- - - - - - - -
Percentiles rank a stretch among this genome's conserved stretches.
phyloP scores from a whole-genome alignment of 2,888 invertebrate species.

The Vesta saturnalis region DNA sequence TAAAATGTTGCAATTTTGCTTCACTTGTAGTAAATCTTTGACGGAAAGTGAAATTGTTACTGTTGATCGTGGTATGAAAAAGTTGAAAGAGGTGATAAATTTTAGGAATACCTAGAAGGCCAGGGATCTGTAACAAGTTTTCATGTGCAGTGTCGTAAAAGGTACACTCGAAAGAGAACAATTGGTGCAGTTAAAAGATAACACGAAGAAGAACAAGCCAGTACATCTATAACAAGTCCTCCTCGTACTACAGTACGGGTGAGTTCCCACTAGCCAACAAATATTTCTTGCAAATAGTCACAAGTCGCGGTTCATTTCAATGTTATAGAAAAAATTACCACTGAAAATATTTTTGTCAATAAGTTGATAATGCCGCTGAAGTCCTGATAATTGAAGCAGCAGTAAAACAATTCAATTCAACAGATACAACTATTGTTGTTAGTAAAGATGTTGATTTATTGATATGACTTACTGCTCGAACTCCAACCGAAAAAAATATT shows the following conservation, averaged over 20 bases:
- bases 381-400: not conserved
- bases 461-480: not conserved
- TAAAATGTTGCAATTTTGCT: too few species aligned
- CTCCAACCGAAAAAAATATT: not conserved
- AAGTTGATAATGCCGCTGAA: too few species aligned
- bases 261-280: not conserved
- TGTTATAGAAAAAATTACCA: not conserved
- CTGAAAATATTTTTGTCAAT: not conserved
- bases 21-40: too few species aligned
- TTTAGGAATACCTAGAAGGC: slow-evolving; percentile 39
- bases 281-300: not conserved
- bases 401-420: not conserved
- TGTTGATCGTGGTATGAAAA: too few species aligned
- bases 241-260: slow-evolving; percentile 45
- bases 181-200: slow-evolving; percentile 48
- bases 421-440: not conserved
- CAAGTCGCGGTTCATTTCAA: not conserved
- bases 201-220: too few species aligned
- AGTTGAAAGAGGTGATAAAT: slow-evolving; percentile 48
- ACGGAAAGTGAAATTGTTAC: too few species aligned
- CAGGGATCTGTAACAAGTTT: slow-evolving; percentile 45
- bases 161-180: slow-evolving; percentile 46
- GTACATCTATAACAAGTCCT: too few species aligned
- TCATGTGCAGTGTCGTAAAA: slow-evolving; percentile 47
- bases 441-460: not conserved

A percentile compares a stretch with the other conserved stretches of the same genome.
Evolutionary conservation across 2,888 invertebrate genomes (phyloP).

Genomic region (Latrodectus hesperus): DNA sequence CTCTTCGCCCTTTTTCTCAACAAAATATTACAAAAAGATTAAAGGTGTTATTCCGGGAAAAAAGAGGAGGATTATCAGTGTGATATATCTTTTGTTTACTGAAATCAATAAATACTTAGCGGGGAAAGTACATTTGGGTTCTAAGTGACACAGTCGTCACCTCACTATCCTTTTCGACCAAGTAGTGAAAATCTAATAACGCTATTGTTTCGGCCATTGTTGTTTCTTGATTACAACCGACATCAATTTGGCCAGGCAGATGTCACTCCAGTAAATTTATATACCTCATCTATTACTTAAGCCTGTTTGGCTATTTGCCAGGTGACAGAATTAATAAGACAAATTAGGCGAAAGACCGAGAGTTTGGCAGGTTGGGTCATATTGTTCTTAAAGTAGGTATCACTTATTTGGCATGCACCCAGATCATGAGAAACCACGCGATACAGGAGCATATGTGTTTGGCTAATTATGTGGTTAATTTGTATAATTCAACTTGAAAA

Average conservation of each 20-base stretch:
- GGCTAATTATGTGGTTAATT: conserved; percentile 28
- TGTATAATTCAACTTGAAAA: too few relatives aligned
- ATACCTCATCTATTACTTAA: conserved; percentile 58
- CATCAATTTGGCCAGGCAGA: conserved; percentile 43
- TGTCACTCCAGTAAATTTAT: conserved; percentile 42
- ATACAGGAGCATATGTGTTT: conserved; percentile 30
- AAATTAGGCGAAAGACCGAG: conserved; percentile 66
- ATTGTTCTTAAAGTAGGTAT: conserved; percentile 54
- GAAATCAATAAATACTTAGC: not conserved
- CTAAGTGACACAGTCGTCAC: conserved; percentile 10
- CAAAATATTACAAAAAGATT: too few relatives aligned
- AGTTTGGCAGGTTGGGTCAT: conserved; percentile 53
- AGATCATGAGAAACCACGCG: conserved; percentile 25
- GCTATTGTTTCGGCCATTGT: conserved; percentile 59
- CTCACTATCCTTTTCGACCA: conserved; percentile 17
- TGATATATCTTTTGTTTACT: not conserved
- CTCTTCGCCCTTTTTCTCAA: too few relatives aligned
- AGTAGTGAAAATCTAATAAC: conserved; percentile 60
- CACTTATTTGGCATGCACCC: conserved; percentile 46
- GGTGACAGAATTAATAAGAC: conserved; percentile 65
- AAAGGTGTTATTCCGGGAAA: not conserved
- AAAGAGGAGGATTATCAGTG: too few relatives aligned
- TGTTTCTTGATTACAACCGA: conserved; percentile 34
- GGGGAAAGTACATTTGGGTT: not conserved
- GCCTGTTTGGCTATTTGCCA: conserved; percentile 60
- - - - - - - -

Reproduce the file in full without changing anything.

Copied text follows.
Percentiles rank a stretch among this genome's conserved stretches.
phyloP scores from a whole-genome alignment of 2,888 invertebrate species.

The Vesta saturnalis region DNA sequence TAAAATGTTGCAATTTTGCTTCACTTGTAGTAAATCTTTGACGGAAAGTGAAATTGTTACTGTTGATCGTGGTATGAAAAAGTTGAAAGAGGTGATAAATTTTAGGAATACCTAGAAGGCCAGGGATCTGTAACAAGTTTTCATGTGCAGTGTCGTAAAAGGTACACTCGAAAGAGAACAATTGGTGCAGTTAAAAGATAACACGAAGAAGAACAAGCCAGTACATCTATAACAAGTCCTCCTCGTACTACAGTACGGGTGAGTTCCCACTAGCCAACAAATATTTCTTGCAAATAGTCACAAGTCGCGGTTCATTTCAATGTTATAGAAAAAATTACCACTGAAAATATTTTTGTCAATAAGTTGATAATGCCGCTGAAGTCCTGATAATTGAAGCAGCAGTAAAACAATTCAATTCAACAGATACAACTATTGTTGTTAGTAAAGATGTTGATTTATTGATATGACTTACTGCTCGAACTCCAACCGAAAAAAATATT shows the following conservation, averaged over 20 bases:
- bases 381-400: not conserved
- bases 461-480: not conserved
- TAAAATGTTGCAATTTTGCT: too few species aligned
- CTCCAACCGAAAAAAATATT: not conserved
- AAGTTGATAATGCCGCTGAA: too few species aligned
- bases 261-280: not conserved
- TGTTATAGAAAAAATTACCA: not conserved
- CTGAAAATATTTTTGTCAAT: not conserved
- bases 21-40: too few species aligned
- TTTAGGAATACCTAGAAGGC: slow-evolving; percentile 39
- bases 281-300: not conserved
- bases 401-420: not conserved
- TGTTGATCGTGGTATGAAAA: too few species aligned
- bases 241-260: slow-evolving; percentile 45
- bases 181-200: slow-evolving; percentile 48
- bases 421-440: not conserved
- CAAGTCGCGGTTCATTTCAA: not conserved
- bases 201-220: too few species aligned
- AGTTGAAAGAGGTGATAAAT: slow-evolving; percentile 48
- ACGGAAAGTGAAATTGTTAC: too few species aligned
- CAGGGATCTGTAACAAGTTT: slow-evolving; percentile 45
- bases 161-180: slow-evolving; percentile 46
- GTACATCTATAACAAGTCCT: too few species aligned
- TCATGTGCAGTGTCGTAAAA: slow-evolving; percentile 47
- bases 441-460: not conserved

A percentile compares a stretch with the other conserved stretches of the same genome.
Evolutionary conservation across 2,888 invertebrate genomes (phyloP).

Genomic region (Latrodectus hesperus): DNA sequence CTCTTCGCCCTTTTTCTCAACAAAATATTACAAAAAGATTAAAGGTGTTATTCCGGGAAAAAAGAGGAGGATTATCAGTGTGATATATCTTTTGTTTACTGAAATCAATAAATACTTAGCGGGGAAAGTACATTTGGGTTCTAAGTGACACAGTCGTCACCTCACTATCCTTTTCGACCAAGTAGTGAAAATCTAATAACGCTATTGTTTCGGCCATTGTTGTTTCTTGATTACAACCGACATCAATTTGGCCAGGCAGATGTCACTCCAGTAAATTTATATACCTCATCTATTACTTAAGCCTGTTTGGCTATTTGCCAGGTGACAGAATTAATAAGACAAATTAGGCGAAAGACCGAGAGTTTGGCAGGTTGGGTCATATTGTTCTTAAAGTAGGTATCACTTATTTGGCATGCACCCAGATCATGAGAAACCACGCGATACAGGAGCATATGTGTTTGGCTAATTATGTGGTTAATTTGTATAATTCAACTTGAAAA

Average conservation of each 20-base stretch:
- GGCTAATTATGTGGTTAATT: conserved; percentile 28
- TGTATAATTCAACTTGAAAA: too few relatives aligned
- ATACCTCATCTATTACTTAA: conserved; percentile 58
- CATCAATTTGGCCAGGCAGA: conserved; percentile 43
- TGTCACTCCAGTAAATTTAT: conserved; percentile 42
- ATACAGGAGCATATGTGTTT: conserved; percentile 30
- AAATTAGGCGAAAGACCGAG: conserved; percentile 66
- ATTGTTCTTAAAGTAGGTAT: conserved; percentile 54
- GAAATCAATAAATACTTAGC: not conserved
- CTAAGTGACACAGTCGTCAC: conserved; percentile 10
- CAAAATATTACAAAAAGATT: too few relatives aligned
- AGTTTGGCAGGTTGGGTCAT: conserved; percentile 53
- AGATCATGAGAAACCACGCG: conserved; percentile 25
- GCTATTGTTTCGGCCATTGT: conserved; percentile 59
- CTCACTATCCTTTTCGACCA: conserved; percentile 17
- TGATATATCTTTTGTTTACT: not conserved
- CTCTTCGCCCTTTTTCTCAA: too few relatives aligned
- AGTAGTGAAAATCTAATAAC: conserved; percentile 60
- CACTTATTTGGCATGCACCC: conserved; percentile 46
- GGTGACAGAATTAATAAGAC: conserved; percentile 65
- AAAGGTGTTATTCCGGGAAA: not conserved
- AAAGAGGAGGATTATCAGTG: too few relatives aligned
- TGTTTCTTGATTACAACCGA: conserved; percentile 34
- GGGGAAAGTACATTTGGGTT: not conserved
- GCCTGTTTGGCTATTTGCCA: conserved; percentile 60